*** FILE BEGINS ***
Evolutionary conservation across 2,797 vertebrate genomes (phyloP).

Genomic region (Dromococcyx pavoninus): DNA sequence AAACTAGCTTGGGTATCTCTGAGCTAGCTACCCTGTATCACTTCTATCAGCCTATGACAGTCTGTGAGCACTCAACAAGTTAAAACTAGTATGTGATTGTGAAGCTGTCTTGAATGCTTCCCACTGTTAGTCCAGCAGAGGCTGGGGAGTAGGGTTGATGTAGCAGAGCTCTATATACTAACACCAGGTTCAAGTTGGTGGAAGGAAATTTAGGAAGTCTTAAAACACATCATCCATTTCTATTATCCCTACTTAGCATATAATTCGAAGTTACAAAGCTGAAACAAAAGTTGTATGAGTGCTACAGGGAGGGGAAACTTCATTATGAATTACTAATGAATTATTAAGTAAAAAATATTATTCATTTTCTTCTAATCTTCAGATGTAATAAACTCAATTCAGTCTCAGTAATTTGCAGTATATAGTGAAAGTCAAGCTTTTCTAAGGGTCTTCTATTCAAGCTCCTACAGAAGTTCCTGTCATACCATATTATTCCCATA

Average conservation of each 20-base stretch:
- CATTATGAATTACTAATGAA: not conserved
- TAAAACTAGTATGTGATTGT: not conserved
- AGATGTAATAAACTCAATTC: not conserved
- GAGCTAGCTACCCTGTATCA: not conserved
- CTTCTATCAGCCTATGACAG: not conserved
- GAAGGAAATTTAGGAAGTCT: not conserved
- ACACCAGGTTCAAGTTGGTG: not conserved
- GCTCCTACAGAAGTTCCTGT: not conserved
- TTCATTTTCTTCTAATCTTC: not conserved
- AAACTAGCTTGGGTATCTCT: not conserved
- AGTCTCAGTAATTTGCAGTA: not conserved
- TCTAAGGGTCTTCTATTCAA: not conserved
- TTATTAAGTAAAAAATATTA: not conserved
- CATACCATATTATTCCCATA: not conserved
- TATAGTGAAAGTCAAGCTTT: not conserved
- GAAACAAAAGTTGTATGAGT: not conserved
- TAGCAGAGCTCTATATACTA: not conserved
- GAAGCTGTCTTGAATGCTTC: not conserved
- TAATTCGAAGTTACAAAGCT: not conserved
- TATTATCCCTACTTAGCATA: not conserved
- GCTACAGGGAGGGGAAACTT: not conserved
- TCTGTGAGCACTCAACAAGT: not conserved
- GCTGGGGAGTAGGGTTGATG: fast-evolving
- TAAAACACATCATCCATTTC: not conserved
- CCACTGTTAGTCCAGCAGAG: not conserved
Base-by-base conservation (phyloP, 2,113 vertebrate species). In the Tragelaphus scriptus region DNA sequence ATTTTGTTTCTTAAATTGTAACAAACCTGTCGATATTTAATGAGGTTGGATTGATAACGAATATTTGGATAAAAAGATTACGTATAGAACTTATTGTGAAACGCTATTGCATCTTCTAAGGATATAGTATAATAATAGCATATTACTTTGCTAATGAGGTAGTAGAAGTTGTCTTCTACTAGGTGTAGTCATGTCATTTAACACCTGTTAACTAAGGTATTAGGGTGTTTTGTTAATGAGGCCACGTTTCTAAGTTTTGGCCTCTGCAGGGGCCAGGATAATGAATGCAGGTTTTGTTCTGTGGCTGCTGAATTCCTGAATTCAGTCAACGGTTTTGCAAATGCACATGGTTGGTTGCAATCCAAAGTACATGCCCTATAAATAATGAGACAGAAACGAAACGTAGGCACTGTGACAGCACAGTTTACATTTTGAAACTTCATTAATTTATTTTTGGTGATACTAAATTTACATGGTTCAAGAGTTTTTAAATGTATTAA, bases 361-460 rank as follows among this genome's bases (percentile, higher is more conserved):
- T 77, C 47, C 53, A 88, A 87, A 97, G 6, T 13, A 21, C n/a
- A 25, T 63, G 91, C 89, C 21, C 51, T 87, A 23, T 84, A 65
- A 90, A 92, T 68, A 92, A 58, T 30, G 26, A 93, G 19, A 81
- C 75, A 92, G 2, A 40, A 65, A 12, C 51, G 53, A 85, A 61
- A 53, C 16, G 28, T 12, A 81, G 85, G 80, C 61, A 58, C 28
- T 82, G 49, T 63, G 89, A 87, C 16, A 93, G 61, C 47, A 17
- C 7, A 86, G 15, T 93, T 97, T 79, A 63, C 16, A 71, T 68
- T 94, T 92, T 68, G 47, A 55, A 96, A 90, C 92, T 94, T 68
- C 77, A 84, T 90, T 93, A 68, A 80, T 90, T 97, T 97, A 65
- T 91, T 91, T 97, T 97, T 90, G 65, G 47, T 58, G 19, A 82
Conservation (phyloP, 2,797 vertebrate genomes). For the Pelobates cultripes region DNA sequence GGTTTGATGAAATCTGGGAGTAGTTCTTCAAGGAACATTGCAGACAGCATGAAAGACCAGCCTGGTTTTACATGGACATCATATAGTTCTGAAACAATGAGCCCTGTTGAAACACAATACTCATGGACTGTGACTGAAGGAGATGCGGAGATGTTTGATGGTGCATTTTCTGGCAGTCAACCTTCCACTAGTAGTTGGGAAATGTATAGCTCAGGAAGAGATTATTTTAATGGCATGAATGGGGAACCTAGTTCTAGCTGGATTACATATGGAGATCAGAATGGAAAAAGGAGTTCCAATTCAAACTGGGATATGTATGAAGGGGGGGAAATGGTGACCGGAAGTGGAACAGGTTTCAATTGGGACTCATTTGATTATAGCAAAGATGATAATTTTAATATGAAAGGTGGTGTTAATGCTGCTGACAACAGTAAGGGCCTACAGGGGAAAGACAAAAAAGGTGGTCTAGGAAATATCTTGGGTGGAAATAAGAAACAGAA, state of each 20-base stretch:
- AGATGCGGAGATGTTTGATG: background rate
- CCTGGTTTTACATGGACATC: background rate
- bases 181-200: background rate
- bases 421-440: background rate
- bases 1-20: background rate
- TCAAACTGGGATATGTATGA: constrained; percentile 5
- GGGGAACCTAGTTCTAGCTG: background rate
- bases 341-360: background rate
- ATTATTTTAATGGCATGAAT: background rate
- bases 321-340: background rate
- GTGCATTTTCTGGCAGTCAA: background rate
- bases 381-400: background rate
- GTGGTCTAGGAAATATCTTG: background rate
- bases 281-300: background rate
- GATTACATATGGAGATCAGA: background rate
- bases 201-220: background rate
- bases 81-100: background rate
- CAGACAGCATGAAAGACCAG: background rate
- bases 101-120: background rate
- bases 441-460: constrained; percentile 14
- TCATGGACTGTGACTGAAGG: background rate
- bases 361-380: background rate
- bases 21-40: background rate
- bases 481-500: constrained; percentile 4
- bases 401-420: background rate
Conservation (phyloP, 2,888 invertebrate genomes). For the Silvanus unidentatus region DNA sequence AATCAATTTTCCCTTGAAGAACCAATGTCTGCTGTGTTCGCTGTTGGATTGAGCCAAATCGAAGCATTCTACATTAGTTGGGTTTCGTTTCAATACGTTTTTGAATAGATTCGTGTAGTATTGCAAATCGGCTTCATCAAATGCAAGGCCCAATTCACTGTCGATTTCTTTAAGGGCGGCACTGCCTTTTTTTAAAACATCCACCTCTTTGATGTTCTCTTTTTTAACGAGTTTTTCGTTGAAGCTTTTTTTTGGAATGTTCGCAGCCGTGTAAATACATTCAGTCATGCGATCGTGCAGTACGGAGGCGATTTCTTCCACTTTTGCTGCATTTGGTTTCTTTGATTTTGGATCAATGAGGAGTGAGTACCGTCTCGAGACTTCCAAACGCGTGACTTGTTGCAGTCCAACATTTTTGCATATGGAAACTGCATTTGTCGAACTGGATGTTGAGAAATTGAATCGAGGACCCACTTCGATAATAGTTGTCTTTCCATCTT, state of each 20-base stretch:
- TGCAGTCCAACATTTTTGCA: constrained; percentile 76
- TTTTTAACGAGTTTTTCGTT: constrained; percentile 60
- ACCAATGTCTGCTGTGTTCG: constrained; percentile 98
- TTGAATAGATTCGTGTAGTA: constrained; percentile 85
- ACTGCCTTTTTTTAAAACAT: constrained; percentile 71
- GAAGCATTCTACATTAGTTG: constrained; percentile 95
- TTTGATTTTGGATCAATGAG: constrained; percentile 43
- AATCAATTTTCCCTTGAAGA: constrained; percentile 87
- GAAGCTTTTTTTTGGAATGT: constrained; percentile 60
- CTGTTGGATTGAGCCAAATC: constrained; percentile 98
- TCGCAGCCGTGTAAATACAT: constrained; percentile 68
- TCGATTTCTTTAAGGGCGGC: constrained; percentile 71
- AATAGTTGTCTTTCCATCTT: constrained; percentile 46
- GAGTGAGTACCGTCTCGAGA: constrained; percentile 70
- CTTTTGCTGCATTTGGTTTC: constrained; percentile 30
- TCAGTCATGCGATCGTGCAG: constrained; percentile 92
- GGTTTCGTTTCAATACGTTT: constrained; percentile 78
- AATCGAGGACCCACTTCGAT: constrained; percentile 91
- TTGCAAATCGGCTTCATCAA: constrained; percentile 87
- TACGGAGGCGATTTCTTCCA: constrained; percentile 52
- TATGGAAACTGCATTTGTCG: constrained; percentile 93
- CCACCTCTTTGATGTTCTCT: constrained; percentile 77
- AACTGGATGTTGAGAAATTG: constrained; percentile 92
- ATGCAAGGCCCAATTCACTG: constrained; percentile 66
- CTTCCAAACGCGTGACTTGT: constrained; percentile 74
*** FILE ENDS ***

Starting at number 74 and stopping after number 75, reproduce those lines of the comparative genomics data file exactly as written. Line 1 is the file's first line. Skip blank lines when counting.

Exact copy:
- AATCAATTTTCCCTTGAAGA: constrained; percentile 87
- GAAGCTTTTTTTTGGAATGT: constrained; percentile 60